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Sambia tribe homosexuality statistics


This article was originally published on the New Statesman website, and can be found here.

The Papua New Guinean Sambia...

Anyone who respects personal freedom and equality will surely be impressed by the gay rights movement. Although there is much work still to do, these are notable successes, achieved after a plethora of debates fought by brave and outspoken LGBT campaigners across the world.

The Sambia people are a...

Yet one of the arguments used in these debates is tenuous at best and harmful at worst; the idea that LGBT equality should be justified on the grounds that being gay is natural.

This is problematic for two reasons.

The Etoro tribe in New...

The science of sexual orientation is far from conclusive. Similarly, the common claim that over species of animals exhibit homosexual behaviour is often exaggerated — very few of these species show a long-term preference for the same sex.

The sexual or romantic attraction to members of the same sex is part of the human condition that exists as soon as somebody experiences it. Perhaps surprisingly, there is persuasive evidence for such theories, found in non-Western societies that harbour different beliefs about sexual orientation to our own. The Papua New Guinean Sambia tribe, for instance, believe that all men transition through an age of homosexuality before becoming heterosexual later in life.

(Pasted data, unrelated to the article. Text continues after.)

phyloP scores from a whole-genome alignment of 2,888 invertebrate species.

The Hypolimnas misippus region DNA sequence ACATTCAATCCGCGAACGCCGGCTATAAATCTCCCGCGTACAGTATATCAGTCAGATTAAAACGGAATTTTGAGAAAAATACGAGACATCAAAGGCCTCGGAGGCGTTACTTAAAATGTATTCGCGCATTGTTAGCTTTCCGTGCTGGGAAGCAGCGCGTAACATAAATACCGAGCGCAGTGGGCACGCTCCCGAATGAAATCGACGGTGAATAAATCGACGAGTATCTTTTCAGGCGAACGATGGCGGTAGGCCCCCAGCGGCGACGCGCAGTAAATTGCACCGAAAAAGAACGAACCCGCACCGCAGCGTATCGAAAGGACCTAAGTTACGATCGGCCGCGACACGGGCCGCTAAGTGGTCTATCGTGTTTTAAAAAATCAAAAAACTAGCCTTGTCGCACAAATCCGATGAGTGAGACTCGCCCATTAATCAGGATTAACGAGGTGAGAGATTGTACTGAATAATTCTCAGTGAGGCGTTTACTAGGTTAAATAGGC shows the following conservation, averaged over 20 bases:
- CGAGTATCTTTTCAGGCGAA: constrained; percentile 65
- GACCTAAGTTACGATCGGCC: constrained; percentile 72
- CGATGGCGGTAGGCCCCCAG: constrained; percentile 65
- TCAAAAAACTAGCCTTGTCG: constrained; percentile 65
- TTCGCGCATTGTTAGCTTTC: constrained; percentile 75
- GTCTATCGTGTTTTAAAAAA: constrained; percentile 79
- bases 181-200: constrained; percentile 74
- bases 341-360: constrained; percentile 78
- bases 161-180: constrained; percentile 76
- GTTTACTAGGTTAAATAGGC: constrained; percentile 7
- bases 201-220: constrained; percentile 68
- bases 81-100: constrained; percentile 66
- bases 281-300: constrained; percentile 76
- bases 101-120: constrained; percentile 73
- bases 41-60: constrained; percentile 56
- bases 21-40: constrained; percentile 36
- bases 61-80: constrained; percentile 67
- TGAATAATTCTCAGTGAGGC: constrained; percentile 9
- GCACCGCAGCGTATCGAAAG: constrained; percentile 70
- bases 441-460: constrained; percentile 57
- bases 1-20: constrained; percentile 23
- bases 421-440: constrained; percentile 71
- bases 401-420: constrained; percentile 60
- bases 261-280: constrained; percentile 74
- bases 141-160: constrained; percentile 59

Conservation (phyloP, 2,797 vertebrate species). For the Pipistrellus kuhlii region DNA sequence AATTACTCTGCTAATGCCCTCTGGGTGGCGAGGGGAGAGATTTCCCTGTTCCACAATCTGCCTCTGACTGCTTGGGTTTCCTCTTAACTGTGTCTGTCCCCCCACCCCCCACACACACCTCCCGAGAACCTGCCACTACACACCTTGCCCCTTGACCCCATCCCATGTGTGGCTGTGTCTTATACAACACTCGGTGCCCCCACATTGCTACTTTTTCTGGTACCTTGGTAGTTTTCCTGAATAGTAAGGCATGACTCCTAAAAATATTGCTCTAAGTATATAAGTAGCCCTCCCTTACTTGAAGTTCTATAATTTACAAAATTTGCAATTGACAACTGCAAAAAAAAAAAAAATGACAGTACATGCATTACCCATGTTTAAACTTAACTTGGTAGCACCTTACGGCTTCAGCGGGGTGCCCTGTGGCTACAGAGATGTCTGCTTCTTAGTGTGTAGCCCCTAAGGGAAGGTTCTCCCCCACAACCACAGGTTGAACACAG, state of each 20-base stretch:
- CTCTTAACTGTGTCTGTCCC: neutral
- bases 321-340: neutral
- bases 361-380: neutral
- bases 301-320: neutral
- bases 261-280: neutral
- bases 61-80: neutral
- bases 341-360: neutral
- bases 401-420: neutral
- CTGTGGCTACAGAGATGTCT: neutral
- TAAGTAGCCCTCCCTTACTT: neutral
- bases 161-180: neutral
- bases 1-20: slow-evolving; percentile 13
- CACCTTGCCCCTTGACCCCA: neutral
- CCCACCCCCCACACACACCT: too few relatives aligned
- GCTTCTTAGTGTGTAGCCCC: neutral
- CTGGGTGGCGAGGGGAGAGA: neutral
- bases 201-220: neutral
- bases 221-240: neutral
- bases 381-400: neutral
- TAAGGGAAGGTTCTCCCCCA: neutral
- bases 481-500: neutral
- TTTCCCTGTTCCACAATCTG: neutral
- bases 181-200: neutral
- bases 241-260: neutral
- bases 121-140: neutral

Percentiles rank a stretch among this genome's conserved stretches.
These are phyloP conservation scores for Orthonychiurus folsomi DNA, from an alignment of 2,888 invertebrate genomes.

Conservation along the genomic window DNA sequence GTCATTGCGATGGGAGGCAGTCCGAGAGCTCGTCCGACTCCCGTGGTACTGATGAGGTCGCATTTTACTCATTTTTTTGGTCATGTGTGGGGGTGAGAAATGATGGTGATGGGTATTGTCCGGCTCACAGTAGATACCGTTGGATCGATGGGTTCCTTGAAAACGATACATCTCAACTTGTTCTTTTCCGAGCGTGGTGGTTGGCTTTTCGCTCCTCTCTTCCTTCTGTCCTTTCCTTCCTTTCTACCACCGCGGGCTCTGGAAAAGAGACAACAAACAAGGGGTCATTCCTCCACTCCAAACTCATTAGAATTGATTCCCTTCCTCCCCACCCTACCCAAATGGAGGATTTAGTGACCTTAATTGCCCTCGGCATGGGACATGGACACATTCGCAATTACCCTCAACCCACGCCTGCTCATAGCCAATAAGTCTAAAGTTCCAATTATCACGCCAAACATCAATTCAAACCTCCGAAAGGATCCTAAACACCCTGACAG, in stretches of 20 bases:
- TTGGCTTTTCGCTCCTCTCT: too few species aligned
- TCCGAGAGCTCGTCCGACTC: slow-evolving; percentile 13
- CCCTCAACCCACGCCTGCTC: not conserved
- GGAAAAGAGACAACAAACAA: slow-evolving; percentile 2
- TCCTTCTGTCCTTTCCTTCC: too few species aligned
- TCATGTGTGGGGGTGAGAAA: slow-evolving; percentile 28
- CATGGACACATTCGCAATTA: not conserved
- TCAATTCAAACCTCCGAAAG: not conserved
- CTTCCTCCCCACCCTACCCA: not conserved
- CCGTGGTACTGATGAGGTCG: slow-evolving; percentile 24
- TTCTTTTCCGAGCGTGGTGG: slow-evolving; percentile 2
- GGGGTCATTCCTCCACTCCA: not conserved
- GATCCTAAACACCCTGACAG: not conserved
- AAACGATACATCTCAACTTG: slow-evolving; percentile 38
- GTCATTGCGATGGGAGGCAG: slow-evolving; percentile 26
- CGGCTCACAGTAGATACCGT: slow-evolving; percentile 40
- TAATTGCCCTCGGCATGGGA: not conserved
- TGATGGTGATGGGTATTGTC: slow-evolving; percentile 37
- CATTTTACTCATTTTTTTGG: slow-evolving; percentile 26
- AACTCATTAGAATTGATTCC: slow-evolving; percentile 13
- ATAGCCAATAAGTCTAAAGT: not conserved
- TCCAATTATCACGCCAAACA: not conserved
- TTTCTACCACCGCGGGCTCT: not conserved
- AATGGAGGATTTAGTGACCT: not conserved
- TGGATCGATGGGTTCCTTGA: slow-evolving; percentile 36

It would be unreasonable to make any wide-reaching conclusions based on such divided evidence. If, as is very possible, it transpires that homosexuality is partially determined by socialisation, then Sambia tribe homosexuality statistics backlash could result for LGBT rights. Only in were we reminded of the dangers of basing our social outlook on primitive scientific evidence.

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